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Most musicals, he went on, "stick to the format of dialogue interspersed with songs," which is a problem because "you go from one ear to another, you know? If suddenly I burst out singing . . . you'd think, oh, why now? Why did Tom suddenly feel that now was the moment? And I began to think, actually, maybe it's more honest to say, no, this is a different reality, this is a world where the primary communication form is singing, and let's own it and be confident about it."
Couldn't disagree more.
Not with the decision to go all out on the singing. There've already been some bold experiments along those lines—they're called operas, and they've turned out pretty well overall. It's Hooper's reasoning that bothers me. I can't tell you how many times I've heard people say essentially what he told Block: that they're put off by musicals—on film or live—because they can't accept the convention of the sudden song. Nobody does that in real life, they say, so it's not believable.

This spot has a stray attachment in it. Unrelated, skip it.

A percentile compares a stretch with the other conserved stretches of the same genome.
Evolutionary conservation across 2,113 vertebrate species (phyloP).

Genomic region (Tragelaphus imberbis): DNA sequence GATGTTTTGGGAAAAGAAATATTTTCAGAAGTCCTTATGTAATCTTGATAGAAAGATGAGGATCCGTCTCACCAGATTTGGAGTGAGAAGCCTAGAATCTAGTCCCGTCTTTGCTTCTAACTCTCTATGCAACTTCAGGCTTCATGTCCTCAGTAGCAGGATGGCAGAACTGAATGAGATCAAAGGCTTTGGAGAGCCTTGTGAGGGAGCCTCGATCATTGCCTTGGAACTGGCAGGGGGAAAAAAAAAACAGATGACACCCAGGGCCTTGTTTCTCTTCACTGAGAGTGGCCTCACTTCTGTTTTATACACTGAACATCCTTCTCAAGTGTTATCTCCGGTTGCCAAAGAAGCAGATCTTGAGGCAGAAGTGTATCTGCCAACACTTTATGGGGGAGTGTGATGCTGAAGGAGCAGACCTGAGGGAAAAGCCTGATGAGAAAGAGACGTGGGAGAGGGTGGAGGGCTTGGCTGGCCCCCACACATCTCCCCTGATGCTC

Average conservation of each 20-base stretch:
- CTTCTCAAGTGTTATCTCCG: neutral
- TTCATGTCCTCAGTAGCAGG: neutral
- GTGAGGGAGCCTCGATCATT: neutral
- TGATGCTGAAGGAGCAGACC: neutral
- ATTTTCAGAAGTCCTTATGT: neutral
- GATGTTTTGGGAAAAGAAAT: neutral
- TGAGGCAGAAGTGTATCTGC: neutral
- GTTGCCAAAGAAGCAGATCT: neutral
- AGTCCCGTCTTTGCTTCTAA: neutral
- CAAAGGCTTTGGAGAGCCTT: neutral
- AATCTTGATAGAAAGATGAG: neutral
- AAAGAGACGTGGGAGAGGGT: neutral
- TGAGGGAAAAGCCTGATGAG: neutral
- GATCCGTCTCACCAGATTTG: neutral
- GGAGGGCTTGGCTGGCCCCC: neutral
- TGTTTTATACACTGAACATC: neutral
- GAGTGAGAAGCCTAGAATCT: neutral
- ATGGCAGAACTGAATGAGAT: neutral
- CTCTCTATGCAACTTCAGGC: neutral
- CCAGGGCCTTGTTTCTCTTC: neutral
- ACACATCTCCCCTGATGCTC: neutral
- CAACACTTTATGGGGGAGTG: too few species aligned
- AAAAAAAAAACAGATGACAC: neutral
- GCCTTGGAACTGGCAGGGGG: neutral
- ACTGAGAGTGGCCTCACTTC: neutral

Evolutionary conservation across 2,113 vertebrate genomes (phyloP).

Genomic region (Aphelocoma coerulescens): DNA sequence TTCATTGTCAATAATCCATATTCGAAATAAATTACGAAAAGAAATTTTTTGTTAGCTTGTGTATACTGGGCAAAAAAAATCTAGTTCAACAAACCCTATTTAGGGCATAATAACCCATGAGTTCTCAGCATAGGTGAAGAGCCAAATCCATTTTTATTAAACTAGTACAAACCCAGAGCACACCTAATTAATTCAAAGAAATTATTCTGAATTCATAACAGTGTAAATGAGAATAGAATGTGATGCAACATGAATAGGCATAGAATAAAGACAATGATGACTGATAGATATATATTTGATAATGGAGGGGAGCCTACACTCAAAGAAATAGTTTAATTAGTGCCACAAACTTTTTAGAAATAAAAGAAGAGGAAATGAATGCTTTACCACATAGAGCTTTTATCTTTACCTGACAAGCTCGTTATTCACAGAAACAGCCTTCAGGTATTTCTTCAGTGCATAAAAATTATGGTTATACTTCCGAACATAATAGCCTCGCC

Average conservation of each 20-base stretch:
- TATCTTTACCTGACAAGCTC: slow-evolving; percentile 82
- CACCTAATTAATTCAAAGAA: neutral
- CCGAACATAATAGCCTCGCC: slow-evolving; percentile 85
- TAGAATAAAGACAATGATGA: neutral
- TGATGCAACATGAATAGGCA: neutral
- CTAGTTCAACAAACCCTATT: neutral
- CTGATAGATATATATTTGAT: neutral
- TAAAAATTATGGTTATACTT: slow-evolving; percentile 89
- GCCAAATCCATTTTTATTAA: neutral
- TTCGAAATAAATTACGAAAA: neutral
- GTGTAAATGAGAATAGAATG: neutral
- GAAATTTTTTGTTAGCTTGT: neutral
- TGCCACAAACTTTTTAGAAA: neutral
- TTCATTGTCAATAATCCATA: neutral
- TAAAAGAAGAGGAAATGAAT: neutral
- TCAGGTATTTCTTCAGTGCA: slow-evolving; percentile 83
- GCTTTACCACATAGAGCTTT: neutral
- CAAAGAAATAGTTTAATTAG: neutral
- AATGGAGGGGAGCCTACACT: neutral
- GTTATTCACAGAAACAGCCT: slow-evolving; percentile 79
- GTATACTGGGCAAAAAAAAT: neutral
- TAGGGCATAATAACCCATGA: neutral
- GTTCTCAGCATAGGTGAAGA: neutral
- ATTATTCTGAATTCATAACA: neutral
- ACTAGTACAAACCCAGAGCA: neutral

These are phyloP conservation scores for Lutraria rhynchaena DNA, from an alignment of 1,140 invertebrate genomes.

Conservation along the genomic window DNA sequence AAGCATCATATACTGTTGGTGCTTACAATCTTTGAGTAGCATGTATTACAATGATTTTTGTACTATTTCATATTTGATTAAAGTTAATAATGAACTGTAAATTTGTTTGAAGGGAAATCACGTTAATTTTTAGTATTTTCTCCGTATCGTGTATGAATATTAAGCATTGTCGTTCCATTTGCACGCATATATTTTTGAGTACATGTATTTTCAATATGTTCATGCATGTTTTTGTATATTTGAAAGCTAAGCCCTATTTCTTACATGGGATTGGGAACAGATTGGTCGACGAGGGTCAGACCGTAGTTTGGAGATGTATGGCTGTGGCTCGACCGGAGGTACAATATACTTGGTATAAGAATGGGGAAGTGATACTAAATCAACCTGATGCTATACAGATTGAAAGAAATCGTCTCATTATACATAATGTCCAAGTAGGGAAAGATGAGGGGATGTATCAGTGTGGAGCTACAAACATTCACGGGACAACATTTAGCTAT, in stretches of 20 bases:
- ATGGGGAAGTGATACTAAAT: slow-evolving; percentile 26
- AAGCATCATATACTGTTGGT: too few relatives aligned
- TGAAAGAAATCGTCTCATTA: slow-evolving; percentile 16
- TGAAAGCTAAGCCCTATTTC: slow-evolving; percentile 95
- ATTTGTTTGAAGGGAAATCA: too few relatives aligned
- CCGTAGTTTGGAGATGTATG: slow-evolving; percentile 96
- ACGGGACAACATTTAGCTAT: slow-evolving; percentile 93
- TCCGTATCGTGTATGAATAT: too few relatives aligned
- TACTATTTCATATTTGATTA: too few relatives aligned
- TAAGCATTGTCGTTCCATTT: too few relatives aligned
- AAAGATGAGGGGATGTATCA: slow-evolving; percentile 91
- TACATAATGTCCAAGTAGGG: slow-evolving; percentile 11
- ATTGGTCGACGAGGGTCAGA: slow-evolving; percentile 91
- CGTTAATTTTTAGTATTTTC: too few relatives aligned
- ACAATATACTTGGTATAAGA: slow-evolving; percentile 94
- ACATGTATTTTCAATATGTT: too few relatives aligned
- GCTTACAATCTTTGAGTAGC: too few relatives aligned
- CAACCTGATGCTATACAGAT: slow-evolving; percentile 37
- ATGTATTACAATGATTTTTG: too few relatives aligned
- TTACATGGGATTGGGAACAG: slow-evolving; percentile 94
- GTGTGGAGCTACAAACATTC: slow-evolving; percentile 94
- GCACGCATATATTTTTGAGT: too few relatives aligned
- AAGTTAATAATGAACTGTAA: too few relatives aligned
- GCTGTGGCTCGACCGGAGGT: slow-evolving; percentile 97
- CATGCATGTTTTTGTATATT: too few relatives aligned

To me, that suggests a misunderstanding not just of musicals but of real life. Who hasn't burst out singing at a moment of great happiness or sadness, introspection, openheartedness, or anger? Who hasn't used song as a means to seduce somebody or make them bleed or simply blow off steam? Who hasn't sung their way out of or into a mess? The fact that we don't usually do the singing out loud and in rhyme is a technicality. The old radio slogan, "soundtrack of your life," was a cliche from the moment it was invented. But it gets at something about how many—maybe most, maybe all—of us see ourselves. Musicals don't represent a different reality. They exist precisely because we're always singing, one way or another. Their function is to make that fact explicit.